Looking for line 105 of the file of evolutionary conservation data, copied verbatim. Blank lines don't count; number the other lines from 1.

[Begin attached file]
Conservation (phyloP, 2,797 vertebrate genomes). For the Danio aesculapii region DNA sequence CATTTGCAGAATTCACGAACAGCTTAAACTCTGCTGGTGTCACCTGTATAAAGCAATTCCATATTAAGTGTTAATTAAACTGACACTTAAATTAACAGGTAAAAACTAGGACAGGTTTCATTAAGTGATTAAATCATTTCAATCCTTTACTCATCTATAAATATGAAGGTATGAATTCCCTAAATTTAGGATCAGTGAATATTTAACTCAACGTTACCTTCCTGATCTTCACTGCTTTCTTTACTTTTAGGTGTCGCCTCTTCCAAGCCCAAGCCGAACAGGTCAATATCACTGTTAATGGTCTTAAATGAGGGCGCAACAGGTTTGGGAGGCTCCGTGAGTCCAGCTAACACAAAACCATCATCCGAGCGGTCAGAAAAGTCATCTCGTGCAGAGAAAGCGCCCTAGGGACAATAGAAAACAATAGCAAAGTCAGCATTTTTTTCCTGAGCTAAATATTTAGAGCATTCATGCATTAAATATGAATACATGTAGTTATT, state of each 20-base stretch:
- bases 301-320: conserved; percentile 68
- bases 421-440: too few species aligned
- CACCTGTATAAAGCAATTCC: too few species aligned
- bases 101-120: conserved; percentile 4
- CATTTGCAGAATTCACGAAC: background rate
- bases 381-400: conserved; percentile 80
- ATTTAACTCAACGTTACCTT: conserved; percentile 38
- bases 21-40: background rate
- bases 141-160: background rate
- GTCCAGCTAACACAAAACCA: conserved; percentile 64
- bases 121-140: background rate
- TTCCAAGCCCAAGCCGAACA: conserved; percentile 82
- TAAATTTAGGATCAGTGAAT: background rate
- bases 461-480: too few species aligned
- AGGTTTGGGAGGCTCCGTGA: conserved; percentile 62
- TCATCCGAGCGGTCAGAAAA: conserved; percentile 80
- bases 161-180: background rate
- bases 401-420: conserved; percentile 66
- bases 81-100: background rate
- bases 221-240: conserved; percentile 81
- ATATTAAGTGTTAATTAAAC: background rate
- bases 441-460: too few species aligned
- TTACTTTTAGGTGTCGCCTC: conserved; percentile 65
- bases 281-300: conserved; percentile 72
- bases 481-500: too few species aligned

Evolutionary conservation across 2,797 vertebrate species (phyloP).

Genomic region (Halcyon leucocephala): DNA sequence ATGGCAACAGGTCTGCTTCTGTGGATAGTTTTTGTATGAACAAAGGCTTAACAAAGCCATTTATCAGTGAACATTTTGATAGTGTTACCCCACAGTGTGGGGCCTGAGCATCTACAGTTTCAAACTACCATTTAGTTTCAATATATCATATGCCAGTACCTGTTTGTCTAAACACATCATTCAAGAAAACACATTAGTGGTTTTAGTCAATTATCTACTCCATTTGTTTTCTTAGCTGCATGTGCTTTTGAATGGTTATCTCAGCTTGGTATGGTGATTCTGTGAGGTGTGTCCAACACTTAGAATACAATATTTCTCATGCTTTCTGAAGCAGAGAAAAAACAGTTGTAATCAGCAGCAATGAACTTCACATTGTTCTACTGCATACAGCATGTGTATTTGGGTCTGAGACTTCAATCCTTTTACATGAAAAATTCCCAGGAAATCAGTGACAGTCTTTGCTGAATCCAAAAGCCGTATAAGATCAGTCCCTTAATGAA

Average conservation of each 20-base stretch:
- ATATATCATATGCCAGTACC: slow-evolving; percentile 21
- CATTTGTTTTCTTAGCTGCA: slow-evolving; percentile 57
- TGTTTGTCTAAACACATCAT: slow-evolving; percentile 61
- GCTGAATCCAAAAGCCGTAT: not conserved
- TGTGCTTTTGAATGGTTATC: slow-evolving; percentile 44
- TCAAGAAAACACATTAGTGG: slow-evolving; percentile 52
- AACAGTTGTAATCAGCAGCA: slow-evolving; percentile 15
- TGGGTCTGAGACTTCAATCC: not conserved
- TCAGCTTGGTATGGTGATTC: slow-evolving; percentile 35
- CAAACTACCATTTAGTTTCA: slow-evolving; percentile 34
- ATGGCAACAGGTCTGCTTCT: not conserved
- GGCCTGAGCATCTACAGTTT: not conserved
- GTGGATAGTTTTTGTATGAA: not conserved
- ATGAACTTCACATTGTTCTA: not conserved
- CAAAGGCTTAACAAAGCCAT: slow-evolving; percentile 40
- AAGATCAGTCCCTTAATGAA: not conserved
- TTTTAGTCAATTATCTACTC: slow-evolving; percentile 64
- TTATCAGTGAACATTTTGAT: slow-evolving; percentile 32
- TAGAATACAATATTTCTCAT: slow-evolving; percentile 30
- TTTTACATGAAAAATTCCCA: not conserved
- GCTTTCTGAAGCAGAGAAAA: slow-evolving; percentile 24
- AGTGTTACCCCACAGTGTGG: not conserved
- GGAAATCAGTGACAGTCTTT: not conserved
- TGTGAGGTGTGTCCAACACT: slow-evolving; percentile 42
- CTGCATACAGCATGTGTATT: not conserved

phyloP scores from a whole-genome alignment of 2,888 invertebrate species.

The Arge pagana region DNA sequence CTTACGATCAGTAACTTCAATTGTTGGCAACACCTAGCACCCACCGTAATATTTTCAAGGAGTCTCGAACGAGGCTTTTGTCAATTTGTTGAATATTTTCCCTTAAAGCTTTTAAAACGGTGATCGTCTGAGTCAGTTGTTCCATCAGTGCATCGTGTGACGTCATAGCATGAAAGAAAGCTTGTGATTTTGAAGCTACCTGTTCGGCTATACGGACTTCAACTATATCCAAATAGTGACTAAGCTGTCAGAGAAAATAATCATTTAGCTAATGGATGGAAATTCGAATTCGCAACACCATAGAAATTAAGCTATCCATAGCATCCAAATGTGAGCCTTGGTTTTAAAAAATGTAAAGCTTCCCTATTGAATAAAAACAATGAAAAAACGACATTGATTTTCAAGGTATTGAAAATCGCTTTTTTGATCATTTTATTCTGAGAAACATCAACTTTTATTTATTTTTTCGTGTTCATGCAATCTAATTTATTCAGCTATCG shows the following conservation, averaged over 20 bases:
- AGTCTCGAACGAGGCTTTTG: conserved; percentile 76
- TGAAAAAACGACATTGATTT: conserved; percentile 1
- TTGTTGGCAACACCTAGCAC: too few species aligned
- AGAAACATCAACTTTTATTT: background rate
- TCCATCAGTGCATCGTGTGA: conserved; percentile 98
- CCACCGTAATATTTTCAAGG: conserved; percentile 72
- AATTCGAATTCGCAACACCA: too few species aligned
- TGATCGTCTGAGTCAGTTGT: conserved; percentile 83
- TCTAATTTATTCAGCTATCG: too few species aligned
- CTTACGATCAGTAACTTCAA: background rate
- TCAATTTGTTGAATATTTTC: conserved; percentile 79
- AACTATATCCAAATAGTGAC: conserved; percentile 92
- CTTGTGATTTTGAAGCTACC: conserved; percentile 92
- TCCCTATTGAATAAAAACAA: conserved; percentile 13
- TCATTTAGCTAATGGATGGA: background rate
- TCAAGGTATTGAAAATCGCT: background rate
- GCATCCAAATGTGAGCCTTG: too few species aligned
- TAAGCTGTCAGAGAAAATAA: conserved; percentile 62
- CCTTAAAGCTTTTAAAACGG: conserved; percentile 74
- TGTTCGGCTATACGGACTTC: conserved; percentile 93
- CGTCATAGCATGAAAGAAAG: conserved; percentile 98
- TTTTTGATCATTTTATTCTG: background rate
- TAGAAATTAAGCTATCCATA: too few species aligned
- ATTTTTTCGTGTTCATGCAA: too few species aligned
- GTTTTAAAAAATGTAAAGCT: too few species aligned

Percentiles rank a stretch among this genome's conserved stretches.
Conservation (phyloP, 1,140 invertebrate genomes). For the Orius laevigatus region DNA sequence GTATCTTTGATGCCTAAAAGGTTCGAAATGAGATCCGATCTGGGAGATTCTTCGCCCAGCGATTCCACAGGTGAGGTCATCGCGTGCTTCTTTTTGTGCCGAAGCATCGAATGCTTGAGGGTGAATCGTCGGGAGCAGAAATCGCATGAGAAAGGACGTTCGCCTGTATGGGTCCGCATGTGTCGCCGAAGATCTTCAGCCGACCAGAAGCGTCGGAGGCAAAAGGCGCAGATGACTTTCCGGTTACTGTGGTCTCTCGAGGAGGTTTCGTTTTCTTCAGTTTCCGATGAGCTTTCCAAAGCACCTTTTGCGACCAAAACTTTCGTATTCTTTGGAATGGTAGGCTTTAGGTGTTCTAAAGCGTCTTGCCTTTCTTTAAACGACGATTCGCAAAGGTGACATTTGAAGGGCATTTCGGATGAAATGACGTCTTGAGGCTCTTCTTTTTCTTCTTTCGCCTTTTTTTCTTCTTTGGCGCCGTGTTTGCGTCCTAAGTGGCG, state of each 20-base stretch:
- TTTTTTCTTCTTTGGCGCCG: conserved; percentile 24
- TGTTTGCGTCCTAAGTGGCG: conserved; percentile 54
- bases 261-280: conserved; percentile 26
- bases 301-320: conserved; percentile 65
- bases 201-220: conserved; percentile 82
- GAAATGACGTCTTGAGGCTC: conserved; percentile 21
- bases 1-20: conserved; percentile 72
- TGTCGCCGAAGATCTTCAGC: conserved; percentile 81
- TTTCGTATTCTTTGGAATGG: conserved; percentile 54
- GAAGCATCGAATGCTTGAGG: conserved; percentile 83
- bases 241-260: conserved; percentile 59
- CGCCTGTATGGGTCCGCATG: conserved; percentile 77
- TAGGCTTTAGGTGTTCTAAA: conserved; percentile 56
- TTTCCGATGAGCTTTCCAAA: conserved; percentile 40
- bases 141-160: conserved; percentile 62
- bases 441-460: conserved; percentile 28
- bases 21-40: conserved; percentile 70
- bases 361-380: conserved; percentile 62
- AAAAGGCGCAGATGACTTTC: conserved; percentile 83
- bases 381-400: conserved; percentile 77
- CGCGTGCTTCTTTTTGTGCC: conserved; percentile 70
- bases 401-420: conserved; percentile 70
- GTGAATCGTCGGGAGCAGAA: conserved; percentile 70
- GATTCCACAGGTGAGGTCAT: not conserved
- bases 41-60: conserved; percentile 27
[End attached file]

- bases 401-420: conserved; percentile 70